MIDDLETON, Sir Thomas (1654-1702), of Stansted Mountfitchet, Essex

Published in The History of Parliament: the House of Commons 1690-1715, ed. D. Hayton, E. Cruickshanks, S. Handley, 2002
Available from Boydell and Brewer



Oct. 1679 - Mar. 1681
1689 - 1698
25 Feb. 1699 - 1700

Family and Education

bap. 21 Apr. 1654, o. surv. s. of Thomas Middleton of Stansted Mountfitchet by Constance, da. of Thomas Bromfield, Haberdasher and merchant, alderman of London 1651, of Coleman Street, London.  educ. Camb. MA 1675.  m. by 1676, Mary (d. 1686), da. and h. of Sir Stephen Langham, merchant, of Crosby Place, Bishopsgate, London and Quinton, Northants. and wid. of Thomas Style of Wateringbury, Kent, 2s. 3da.  suc. fa. 1668; kntd. 14 Dec. 1675.1

Offices Held

Freeman, Harwich 1679.2


Middleton’s political career before the Revolution had been undistinguished but moderate, and he had been ‘agreed upon by all parties’ in Harwich at the election of 1689. In December he underlined his support for the new King by lending £1,000 to the government, and on his re-election in February 1690 was marked as a Whig by Lord Carmarthen (Sir Thomas Osborne†); Robert Harley* thought that he might be counted as a Country supporter in the spring of 1691. Towards the end of the fourth session, on 8 Feb. 1693, he brought a letter to the House’s attention from the mayor of Harwich which gave an account of the abuses committed by the press-men of the navy, and the ensuing debate forced Sir Edward Seymour, 4th Bt.*, of the Admiralty to promise to lay the matter before the King. Perhaps as a result, Middleton was one of those appointed in April to set out the bounds of the port of Harwich, and later helped recover the cost of the relief of poor Dutch seamen and soldiers there that winter. In the following session, on 9 Feb. 1694, he acted as teller in a procedural motion, and about this time was listed as a Court supporter by Samuel Grascome.3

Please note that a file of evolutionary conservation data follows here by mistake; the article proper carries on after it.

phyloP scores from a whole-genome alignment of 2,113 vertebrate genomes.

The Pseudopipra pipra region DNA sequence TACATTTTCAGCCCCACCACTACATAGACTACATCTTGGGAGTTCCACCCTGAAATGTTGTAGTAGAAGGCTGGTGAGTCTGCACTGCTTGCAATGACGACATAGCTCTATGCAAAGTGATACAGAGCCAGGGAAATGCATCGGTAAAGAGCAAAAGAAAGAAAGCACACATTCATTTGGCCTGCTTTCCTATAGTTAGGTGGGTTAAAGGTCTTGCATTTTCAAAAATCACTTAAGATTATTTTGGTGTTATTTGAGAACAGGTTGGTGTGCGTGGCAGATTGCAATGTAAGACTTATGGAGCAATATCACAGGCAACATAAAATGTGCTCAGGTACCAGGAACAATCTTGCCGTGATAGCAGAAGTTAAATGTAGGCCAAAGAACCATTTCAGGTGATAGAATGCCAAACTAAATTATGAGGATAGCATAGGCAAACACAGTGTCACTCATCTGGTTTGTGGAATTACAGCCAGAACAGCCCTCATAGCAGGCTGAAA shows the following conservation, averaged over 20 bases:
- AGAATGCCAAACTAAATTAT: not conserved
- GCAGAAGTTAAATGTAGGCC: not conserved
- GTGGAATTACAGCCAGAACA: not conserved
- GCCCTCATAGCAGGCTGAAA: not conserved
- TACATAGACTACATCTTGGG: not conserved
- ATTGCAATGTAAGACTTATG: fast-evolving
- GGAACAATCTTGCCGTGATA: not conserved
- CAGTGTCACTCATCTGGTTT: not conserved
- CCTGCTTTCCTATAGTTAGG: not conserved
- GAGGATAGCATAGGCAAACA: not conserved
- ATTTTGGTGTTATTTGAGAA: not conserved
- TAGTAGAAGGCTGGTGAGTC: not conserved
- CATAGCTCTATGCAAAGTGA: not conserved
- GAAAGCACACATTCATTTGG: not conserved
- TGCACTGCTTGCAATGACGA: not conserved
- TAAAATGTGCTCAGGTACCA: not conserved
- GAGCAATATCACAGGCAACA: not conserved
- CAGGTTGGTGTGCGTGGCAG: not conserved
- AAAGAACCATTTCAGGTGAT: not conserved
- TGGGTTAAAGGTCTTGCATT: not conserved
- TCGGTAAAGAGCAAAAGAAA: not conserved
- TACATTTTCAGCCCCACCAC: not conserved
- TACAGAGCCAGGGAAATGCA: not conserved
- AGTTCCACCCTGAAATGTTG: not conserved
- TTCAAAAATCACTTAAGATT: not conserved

Returned again in 1695, Middleton was marked as likely to support the Court in the division on the proposed council of trade on 31 Jan. 1696, and in March once more supported the Whig ministerialists in their attempts to fix the price of guineas. In February he signed the Association, and in the next session voted on 25 Nov. for the attainder of Sir John Fenwick†. Having been involved in the preparation of legislation for the better relief of the poor in October 1696, Middleton returned to the problem in January 1698 with specific concern for Harwich, and was given leave to bring in a bill to prevent the immigration of ‘poor people’ in packet-boats, though no further progress was made. He failed to secure re-election in 1698 and was retrospectively marked as a supporter of the Court in a list comparing the old and new Parliaments. However, when Samuel Atkinson was expelled from the House on 14 Feb. 1699 for accepting a place, Middleton was able to regain his seat at the by-election. He eluded categorization into any of the ‘interests’ noted in the House in the spring of 1700, and it was perhaps partly as a result of this low-profile that Harwich corporation decided at the next election to lay him aside. His friends accepted that he had too little support to be chosen again, and instead backed Dennis Lyddell, who was duly elected. Middleton died, on 11 June 1702, his son entering Parliament later in Queen’s Anne’s reign.4

Ref Volumes: 1690-1715

Author: Mark Knights


  • 1. Misc. Gen. et Her. ser. 3, ii. 265–9; J. R. Woodhead, Rulers of London (London and Mdx. Arch. Soc.), 38.
  • 2. Essex RO, Harwich bor. recs. 98/4/58.
  • 3. Cal. Treas. Bks. ix. 1988; x. 171; xvii. 722; Luttrell Diary, 411.
  • 4. Add. 28886, ff. 158, 185.